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South Korea defends handling of hostage crisis

South Korea defends handling of hostage crisis

South Korea sought to dispel possible international criticism Wednesday of its handling of a hostage crisis in Afghanistan after negotiating directly with the Taliban to free its citizens.
The South Korean government said it offered no major concessions to reach Tuesday's breakthrough deal with the Taliban for the release of the 19 remaining hostages _ except reaffirming its existing plan to withdraw its troops from Afghanistan and prevent missionary work in the Muslim nation.
Still, a series of face-to-face negotiations with the captors itself was seen as a concession made in breach of a widely accepted international principle of not negotiating with terrorists, as well as a boost to the Taliban's profile.
South Korean presidential spokesman Cheon Ho-sun said the government tried to adhere to international principles while putting priority on saving the hostages.
"I don't think we made a big deviation from the international community's principle and practice," he told reporters Wednesday.
"Other countries, when faced with this kind of problem, resolve the problem through contacts with kidnappers. I think there is no exception to this," he said.
Cheon also said the government is ready to provide "sufficient explanation if there is a misunderstanding in the international community" about its handling of the crisis.
The Taliban seized 23 South Koreans as they traveled by bus from Kabul to the former Taliban stronghold of Kandahar on July 19. In late July, the militants executed two male hostages, and they released two women earlier this month.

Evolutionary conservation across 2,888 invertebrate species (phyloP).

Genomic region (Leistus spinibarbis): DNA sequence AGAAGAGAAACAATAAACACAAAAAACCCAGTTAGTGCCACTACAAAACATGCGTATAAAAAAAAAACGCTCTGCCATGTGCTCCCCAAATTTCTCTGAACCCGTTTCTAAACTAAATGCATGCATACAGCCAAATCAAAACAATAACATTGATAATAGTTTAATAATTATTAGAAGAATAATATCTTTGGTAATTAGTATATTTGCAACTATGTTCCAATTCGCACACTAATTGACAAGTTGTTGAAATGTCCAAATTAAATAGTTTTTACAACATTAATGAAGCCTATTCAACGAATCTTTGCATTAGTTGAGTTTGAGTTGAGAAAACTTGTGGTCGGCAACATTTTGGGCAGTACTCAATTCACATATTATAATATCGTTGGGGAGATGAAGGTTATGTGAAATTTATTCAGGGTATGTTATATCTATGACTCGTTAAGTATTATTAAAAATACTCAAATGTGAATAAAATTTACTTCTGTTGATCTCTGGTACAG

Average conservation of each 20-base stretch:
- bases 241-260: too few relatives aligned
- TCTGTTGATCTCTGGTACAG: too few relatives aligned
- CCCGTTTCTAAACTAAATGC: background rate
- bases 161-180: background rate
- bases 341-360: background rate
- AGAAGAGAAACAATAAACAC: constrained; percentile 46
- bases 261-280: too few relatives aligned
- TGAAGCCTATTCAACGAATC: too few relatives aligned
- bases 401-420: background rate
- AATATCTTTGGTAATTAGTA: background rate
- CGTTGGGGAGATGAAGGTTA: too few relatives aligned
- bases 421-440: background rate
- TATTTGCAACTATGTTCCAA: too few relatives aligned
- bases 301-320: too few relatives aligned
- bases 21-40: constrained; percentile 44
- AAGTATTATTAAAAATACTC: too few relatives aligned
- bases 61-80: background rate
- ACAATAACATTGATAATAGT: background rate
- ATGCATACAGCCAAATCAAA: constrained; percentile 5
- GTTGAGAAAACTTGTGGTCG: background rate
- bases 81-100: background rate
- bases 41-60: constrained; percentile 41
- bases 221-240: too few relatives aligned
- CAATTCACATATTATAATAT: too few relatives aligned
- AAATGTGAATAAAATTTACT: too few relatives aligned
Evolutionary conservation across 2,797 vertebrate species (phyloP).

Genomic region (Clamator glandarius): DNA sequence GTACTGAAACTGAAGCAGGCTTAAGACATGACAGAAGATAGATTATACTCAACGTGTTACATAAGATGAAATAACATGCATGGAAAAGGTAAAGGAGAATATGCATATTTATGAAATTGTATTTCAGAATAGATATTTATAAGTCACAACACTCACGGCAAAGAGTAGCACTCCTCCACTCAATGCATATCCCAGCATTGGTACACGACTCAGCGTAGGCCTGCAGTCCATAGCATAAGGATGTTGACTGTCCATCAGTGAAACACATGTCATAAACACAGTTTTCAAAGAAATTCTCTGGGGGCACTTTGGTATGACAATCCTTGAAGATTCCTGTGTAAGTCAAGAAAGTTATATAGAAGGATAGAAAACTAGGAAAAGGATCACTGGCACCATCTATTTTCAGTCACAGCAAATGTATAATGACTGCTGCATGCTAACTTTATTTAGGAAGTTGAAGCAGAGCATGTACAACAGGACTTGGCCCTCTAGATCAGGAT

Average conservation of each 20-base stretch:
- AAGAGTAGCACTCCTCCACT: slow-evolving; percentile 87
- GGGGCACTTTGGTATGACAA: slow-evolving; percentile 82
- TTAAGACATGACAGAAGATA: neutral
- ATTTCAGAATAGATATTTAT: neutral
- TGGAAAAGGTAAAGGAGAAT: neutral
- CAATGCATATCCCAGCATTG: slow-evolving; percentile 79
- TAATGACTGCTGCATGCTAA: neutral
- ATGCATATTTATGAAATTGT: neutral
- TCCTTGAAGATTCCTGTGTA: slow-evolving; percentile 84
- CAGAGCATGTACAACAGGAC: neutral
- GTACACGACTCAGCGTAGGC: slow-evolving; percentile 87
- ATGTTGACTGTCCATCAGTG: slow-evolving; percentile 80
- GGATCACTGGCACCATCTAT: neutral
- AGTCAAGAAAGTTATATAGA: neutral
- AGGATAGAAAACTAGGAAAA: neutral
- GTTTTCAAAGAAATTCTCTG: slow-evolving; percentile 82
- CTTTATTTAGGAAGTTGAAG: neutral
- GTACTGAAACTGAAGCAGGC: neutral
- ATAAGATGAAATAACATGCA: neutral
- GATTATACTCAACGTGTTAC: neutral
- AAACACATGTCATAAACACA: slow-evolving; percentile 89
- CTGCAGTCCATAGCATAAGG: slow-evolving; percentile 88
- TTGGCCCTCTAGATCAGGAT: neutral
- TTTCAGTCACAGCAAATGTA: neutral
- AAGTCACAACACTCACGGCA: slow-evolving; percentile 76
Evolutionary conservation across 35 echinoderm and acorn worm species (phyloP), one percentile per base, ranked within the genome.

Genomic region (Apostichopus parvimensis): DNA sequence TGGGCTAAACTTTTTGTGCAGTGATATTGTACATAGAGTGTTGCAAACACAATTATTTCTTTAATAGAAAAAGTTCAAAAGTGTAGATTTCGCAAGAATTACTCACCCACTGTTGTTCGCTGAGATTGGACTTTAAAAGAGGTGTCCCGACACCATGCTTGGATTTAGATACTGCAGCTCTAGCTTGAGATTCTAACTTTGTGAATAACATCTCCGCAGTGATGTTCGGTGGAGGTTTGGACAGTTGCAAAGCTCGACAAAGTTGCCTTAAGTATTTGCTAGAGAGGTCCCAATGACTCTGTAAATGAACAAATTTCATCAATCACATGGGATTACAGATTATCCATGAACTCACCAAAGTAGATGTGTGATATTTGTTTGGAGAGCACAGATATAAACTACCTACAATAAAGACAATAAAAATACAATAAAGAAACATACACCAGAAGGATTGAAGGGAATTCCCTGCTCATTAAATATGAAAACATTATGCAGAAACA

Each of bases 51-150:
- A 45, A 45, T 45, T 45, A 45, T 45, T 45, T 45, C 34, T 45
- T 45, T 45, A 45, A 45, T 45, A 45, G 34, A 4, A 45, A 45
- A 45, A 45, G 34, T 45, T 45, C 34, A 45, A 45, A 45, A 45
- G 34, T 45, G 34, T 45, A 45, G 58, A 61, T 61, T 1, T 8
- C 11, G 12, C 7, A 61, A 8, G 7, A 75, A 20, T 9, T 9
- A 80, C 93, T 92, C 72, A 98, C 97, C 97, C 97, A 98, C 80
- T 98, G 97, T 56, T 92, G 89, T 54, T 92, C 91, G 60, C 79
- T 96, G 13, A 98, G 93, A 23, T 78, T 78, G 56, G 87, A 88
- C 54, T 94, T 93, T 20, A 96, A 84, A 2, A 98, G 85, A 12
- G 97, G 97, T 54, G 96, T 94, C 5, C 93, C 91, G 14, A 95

The executions prompted the Seoul government to seek face-to-face talks. The negotiations did not go well initially as the Taliban demanded that insurgents jailed in Afghanistan be released in exchange for the hostages.
But the captors appeared to have backed down on that demand in Tuesday's deal.
Seoul has disavowed any secret concession.
South Korea's Munhwa Ilbo newspaper wrote that the handling of the crisis left the country with a "weighty burden" because it "shook" the international principle of not negotiating with terror groups and raised the Taliban's status, helping it act "like a government."
"International skepticism that South Korean diplomacy is distanced from principle could remain a considerable burden," the newspaper said in an editorial. "We are concerned that this may give a wrong perception that South Korea can be pushed."


Updated : 2021-05-15 23:40 GMT+08:00